Study: Harmful algae blooms like it hot, but can occur in cold water

A bright algae bloom along a lake shore
A neon blue algae bloom is seen on Burnt Lake in the Boundary Waters Canoe Area Wilderness on Sept. 28.
Courtesy of Lienne Sethna

Harmful algae blooms, those thick, blue-green, oily layers of scum that have become more common on Minnesota lakes in recent years, are typically seen when water temperatures warm.

But a new paper challenges assumptions of what causes these sometimes toxic blooms. It documents more than three dozen cases of harmful algae in relatively cold water, including when there’s snow on the ground, and even, under ice.

“It's really counterintuitive to what we've understood about blooms in the past,” said Kaitlin Reinl, Research Coordinator at the Lake Superior National Estuarine Research Reserve in Superior, Wis. She collaborated with 27 other scientists through the Global Lake Ecological Observatory Network to author the paper published in the journal Limnology and Oceanography Letters.

New discoveries

In recent years, cyanobacteria, the stuff that forms harmful algae blooms, has been blamed for the deaths of several dogs in Minnesota. In 2014 it temporarily forced the shutdown of the public water supply in Toledo, Ohio.

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The algae is most commonly seen on lakes surrounded by homes and agricultural land, because the blooms are fueled by nutrients that run off into the lakes from lawns and farm fields. They often occur in calm conditions in mid-to-late summer when water temperatures spike.

Lately, scientists have been shocked to find them in lakes with very cold, very clean water: Lake Superior, and in the Boundary Waters Canoe Area Wilderness.

This new paper, called “Blooms also like it cold,” collected reports of 37 blooms in scientific journals, media articles, and personal accounts that occurred when water temperatures were below 15 degrees Celsius, which is about 60 degrees Fahrenheit.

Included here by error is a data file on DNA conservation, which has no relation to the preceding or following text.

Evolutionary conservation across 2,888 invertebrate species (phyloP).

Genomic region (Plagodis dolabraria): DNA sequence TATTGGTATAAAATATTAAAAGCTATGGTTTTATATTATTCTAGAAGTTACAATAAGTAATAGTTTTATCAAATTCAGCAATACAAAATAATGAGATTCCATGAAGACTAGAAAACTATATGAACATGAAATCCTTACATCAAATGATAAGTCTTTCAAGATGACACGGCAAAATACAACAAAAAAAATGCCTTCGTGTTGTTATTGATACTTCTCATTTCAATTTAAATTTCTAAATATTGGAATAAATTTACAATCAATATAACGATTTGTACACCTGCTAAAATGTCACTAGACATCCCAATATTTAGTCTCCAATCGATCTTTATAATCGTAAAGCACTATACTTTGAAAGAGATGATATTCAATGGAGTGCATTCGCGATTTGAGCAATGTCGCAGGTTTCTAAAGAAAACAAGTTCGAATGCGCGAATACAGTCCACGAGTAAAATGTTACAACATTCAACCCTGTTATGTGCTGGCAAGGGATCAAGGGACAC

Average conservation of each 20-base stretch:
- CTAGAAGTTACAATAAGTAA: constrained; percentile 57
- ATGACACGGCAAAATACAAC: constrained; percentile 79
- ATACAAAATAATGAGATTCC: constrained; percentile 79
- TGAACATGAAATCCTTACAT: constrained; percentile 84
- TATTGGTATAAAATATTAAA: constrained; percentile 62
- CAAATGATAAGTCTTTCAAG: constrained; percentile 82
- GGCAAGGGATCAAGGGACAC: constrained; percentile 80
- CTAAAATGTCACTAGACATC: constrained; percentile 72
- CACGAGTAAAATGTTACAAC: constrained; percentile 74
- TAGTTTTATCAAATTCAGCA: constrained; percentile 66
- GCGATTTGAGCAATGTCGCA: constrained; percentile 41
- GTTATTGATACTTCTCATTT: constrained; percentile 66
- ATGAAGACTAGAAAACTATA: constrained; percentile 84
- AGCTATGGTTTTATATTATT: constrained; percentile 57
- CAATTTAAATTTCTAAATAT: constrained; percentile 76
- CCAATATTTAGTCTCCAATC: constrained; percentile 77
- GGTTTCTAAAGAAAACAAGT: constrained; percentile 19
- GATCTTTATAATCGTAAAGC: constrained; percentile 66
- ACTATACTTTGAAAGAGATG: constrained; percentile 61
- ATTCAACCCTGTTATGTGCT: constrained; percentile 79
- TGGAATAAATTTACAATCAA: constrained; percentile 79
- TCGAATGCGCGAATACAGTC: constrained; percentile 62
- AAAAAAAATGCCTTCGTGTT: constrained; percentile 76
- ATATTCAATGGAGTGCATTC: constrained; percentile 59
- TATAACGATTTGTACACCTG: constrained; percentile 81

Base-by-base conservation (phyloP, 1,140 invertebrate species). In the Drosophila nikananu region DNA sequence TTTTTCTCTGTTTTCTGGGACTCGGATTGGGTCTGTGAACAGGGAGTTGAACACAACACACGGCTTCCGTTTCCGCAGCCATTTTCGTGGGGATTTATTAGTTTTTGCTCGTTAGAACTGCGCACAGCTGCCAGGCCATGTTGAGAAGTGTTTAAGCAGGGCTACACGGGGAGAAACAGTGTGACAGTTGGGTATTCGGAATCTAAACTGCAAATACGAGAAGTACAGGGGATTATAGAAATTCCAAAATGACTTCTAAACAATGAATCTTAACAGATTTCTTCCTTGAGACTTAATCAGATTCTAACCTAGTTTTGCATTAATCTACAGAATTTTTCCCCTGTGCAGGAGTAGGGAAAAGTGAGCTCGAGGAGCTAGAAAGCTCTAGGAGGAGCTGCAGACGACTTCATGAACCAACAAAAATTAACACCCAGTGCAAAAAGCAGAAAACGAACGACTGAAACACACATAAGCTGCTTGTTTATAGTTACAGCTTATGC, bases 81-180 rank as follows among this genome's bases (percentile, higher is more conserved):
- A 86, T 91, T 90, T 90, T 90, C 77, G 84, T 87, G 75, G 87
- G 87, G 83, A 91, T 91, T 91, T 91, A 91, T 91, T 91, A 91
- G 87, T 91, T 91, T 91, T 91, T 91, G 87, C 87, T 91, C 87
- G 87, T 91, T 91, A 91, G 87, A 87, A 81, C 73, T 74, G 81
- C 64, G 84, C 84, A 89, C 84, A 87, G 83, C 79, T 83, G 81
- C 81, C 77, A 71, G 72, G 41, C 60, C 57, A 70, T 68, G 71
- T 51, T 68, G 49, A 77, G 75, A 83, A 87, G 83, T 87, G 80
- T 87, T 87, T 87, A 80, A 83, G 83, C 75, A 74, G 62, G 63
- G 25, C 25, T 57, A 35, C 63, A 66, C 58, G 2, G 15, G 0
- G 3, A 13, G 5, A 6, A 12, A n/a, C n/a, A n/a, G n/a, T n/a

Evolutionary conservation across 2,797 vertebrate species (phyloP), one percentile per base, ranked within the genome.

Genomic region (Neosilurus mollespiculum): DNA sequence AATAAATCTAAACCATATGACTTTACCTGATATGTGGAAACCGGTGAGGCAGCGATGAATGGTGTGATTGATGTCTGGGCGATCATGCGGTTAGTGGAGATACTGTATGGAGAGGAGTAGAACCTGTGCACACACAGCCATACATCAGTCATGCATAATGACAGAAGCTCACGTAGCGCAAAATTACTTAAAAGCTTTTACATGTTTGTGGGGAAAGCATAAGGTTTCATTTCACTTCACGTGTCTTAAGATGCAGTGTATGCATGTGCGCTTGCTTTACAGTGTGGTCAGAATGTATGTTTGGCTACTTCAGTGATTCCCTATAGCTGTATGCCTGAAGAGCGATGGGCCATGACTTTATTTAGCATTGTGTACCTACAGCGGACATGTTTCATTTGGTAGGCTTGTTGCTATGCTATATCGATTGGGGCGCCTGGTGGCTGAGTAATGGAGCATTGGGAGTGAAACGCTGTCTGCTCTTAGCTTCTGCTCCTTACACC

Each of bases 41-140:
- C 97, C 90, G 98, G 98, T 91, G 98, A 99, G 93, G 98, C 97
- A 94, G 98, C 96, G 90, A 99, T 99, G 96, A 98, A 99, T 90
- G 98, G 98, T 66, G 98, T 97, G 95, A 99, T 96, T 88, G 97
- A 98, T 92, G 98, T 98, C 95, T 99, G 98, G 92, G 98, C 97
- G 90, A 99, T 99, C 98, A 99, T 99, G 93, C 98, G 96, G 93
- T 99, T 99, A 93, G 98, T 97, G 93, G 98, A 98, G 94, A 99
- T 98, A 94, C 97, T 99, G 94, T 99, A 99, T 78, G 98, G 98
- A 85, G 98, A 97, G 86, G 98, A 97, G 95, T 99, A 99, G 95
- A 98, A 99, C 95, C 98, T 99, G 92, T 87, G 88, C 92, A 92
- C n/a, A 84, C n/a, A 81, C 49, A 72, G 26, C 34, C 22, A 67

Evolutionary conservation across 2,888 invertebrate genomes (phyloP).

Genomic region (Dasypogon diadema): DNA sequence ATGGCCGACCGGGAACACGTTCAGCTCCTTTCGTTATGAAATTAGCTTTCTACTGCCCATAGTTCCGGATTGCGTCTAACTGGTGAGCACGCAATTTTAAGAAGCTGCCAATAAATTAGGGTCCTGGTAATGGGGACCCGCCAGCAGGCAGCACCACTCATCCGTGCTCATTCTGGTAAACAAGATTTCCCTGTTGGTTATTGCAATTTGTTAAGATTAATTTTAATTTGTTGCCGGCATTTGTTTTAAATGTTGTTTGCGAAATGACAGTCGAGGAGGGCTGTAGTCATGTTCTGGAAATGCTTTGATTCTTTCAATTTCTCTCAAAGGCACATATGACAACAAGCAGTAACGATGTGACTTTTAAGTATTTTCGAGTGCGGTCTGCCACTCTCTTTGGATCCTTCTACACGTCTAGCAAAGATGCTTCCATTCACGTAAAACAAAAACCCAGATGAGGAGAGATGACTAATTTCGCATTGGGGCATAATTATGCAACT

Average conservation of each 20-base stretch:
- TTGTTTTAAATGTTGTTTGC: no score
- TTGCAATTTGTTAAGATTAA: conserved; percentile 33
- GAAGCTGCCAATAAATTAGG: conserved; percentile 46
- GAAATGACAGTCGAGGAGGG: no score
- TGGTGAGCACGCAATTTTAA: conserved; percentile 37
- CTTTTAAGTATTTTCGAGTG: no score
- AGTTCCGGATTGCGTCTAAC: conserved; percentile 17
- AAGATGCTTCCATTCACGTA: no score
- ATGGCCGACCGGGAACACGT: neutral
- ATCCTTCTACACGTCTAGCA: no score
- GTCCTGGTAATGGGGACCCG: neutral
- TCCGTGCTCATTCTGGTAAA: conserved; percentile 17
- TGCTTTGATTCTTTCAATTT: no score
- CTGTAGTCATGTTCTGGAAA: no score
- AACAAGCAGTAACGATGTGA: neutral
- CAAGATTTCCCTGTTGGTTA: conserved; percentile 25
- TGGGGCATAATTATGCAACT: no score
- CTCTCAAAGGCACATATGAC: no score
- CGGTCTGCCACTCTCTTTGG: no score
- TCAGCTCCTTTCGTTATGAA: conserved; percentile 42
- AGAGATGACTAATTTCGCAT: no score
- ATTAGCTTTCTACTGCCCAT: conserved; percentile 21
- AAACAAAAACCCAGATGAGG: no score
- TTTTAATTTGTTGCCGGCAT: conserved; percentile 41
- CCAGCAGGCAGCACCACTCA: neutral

A few of the blooms were in the Upper Midwest, including one in Minnesota, in Lake Itasca. Others were documented across North America and Europe.

Likely undercount

Reinl said researchers didn’t try to count every single instance of a reported cold-water bloom. And she said there’s definitely an “observer bias” in where the blooms were recorded, based on where researchers are located.

Scientists, for the most part, also aren’t actively looking for algae blooms in cold-water conditions. Most monitoring programs occur when it’s warmer and easier to gather data. So there’s likely a significant undercount of cold water cyanobacteria.

The point of the article, Reinl said, isn’t to challenge the fact that algae blooms “like it hot,” which is the name of an oft-cited study published over a decade ago.

Rather, it’s to challenge researchers to consider that some blooms also don’t seem to mind it when it’s cold.

“We don't want to create a blind spot with bloom ecology and our ability to manage blooms and steward our lakes, just because we have these preset assumptions that blooms only happen when you have high temperatures,” Reinl said.


In the paper, researchers propose several ways in which algae blooms can form even when the water is relatively frigid.

For example, cyanobacteria has developed adaptations in which they can form even in conditions with very low light, temperatures and nutrient levels. This is helpful in the winter, when there’s not a consistent influx of nutrients, the water is colder and ice cover can block sunlight.

Blooms can also form when nutrients deep in lakes are brought to the surface when the water is mixed by big storms or underwater currents such as upwelling.

And some algae may form when the water is warm, and then persist in the lake after the water cools.

“Those are the things we hypothesize,” said Reinl. “And so some of the next steps are to test those hypotheses in the lab and by collecting monitoring data.”

Bob Sterner, director of the Large Lakes Observatory at the University of Minnesota Duluth, says recent blooms in Lake Superior have been clearly linked to warmer temperatures.

“When it’s a warmer year we’re much more likely to see a bloom happen in Lake Superior,” Sterner said. “We tend to think that it’s a climate change driven problem that we’re just beginning to experience.”

Still, Sterner said the more scientists learn about cyanobacteria, it’s clear there are many different conditions in which harmful algae blooms can thrive, including when lakes are cool.

“So it’s really good to have this paper come out and help us appreciate the diversity of organisms out there.”